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As a family business evolves over the years, a time may come when the company finds it advantageous to hire someone from outside to manage its operations. This is especially true if family members aren’t prepared, qualified or willing to run the business.
Choosing to hire an outside manager can be one of the hardest decisions a family-owned business must make. Family dynamics, finances and the possibility of hurt feelings may come into play.
But, if handled well, hiring a manager to fill a gap in time or run the business over many years may be the best option for both the business and the family.
While there are no magic rules to ensure that the relationship with the outside manager will be successful, certain key areas should be considered.
1. Choose the right person
To achieve success with an outside manager, half the battle is won by choosing the right person. Although right is a subjective term, the person for the job must meet your selection standards.
Before beginning a search, identify the qualities you want in a manager. Considerations should include an ability to communicate with family members, management philosophies and beliefs regarding leadership, growth and risk.
Explore a candidate’s prior success in running a family-owned business and other successes. Although no one will be perfect in all areas, consider which areas are of greatest importance to your business. Then search for a person who could meet those needs.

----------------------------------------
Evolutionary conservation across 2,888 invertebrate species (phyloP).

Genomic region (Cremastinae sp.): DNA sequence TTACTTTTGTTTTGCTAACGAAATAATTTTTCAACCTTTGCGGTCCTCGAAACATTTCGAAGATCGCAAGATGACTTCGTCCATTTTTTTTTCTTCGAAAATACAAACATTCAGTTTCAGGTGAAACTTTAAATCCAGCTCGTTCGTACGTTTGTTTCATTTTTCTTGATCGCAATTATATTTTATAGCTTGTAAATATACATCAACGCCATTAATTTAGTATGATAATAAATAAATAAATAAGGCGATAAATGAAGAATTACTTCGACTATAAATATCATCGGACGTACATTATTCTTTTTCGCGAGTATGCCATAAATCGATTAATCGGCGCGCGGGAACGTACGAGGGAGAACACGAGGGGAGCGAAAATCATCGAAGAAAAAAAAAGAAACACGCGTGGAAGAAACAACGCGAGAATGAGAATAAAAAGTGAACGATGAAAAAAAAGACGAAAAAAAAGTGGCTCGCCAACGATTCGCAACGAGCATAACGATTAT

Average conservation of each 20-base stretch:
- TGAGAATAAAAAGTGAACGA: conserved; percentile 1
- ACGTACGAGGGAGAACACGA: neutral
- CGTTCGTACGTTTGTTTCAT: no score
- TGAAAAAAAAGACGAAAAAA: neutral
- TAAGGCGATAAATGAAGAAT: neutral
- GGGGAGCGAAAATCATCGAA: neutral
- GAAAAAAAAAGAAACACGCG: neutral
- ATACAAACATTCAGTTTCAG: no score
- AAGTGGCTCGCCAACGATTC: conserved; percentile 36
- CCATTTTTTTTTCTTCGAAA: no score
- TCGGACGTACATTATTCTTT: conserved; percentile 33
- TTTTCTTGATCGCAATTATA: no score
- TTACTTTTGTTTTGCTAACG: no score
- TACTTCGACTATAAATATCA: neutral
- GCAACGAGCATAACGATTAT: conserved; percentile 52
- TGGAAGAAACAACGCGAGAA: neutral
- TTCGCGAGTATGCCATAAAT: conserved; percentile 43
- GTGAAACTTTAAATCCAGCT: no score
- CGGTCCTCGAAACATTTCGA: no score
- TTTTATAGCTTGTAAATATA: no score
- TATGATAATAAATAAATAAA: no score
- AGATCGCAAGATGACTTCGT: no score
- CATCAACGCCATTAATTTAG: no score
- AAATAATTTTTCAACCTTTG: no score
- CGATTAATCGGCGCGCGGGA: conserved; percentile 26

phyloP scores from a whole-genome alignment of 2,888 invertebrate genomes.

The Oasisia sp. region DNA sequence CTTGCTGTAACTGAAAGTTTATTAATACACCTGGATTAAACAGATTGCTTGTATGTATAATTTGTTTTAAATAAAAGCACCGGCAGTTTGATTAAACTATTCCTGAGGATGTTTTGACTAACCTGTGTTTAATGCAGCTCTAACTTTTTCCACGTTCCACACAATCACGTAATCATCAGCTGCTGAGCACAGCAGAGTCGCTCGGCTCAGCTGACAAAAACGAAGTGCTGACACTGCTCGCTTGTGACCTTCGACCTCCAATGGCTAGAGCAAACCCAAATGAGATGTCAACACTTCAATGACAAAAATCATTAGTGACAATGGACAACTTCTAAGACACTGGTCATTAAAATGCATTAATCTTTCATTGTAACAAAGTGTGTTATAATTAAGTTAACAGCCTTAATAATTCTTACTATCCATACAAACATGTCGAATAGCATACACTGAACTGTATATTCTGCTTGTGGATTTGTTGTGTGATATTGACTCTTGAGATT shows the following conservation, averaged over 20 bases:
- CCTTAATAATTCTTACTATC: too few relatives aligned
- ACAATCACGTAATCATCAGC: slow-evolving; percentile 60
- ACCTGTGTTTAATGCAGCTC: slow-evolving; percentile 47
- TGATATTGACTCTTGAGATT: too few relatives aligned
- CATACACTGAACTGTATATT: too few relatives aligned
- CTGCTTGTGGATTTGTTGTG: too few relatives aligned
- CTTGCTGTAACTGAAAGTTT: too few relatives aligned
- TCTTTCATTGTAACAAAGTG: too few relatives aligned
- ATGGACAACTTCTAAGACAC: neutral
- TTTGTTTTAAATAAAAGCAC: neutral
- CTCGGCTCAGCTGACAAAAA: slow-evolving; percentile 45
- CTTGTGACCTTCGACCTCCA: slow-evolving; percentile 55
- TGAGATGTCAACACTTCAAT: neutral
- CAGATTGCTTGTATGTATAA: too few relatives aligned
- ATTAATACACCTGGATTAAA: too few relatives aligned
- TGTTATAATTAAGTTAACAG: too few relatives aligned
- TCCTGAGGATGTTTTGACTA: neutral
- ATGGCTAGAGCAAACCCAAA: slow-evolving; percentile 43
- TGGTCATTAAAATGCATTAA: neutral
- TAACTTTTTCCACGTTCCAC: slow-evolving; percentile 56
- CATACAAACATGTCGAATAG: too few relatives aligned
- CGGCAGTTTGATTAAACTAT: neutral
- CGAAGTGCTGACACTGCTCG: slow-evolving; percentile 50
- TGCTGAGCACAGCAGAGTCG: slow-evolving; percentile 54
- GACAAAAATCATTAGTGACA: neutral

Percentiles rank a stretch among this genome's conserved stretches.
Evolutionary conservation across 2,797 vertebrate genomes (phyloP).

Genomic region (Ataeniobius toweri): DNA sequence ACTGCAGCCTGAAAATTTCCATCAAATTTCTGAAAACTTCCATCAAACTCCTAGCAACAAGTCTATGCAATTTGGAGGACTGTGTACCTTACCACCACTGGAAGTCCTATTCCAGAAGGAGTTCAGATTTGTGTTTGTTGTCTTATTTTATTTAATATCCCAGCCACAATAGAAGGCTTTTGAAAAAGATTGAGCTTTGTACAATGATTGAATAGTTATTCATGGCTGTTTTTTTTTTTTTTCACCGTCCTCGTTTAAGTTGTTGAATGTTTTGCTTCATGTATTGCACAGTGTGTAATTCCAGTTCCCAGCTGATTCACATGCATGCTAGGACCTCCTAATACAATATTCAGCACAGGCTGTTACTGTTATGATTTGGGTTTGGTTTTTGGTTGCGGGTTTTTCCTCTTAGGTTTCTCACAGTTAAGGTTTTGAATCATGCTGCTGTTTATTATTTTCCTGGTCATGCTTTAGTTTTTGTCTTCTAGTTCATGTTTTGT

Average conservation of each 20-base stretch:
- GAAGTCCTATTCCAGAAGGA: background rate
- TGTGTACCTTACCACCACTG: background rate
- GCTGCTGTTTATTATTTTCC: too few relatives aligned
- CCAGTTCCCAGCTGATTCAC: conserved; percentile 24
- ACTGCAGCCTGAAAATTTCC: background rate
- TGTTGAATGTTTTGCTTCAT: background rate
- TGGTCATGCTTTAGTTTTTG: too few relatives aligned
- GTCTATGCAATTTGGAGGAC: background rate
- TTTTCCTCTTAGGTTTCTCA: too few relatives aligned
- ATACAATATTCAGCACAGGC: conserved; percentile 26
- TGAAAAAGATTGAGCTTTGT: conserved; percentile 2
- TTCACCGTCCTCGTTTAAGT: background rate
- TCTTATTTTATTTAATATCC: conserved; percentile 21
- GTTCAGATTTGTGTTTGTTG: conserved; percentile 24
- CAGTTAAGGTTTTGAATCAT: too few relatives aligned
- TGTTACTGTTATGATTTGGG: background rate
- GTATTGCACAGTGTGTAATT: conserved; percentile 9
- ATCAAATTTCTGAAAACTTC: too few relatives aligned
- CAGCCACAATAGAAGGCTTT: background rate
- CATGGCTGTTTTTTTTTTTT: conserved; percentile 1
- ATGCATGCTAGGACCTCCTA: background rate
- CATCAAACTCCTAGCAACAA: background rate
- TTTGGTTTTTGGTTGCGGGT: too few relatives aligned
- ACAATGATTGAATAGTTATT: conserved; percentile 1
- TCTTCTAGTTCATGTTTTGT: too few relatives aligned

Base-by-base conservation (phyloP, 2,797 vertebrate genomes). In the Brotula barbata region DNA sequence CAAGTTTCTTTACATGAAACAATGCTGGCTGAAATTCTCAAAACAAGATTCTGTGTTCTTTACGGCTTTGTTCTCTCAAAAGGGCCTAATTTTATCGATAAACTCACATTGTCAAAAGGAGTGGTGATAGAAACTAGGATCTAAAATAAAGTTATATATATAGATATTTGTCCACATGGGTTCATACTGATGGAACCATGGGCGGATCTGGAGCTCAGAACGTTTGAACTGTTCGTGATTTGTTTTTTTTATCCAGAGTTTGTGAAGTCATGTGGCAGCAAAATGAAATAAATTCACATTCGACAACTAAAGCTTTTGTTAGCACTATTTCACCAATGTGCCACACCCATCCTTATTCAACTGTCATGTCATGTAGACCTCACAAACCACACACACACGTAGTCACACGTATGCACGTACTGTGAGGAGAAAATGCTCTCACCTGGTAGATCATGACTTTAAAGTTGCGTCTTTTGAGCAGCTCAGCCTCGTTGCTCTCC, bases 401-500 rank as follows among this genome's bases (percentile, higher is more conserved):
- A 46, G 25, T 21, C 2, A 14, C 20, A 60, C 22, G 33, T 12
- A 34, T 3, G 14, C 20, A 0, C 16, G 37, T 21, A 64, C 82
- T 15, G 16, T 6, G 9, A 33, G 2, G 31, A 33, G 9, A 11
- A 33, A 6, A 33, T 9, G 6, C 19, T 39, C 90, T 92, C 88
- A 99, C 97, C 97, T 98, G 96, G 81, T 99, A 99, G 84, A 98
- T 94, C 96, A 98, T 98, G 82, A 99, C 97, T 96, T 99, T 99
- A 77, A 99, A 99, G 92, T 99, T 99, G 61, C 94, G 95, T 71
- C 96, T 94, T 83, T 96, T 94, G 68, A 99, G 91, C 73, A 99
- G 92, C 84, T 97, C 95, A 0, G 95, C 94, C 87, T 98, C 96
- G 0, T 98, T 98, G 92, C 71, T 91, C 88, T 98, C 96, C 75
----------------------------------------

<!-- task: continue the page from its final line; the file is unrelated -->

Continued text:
2. Plan the manager’s role
Before a company brings in an outside manager, it should formulate a clearly defined plan. Will this person’s role be to help groom a family member to take over in three or four years? Or will the manager have a long-term role that will take the company to the next level?
By clearly defining the outside manager’s position, length of employment and responsibilities, all parties involved can work toward a common objective. On the other hand, if plans are unclear, the company will basically be operating without a rudder to guide it.
3. Develop solid controls
“Trust but verify” was a slogan President Ronald Reagan often used when talking about the Soviet Union. This same approach should be used with outside managers.
Simply trusting that a person has certain skills, will be 100 percent honest or will abide by the policies set by the owner or board of directors can potentially backfire. Once the position’s responsibilities, range of authority and objectives are defined, controls need to be developed to make certain that the manager’s performance meets those parameters.
Careful planning, preparation, implementation and controls can help ensure a successful transition from family to outside management.
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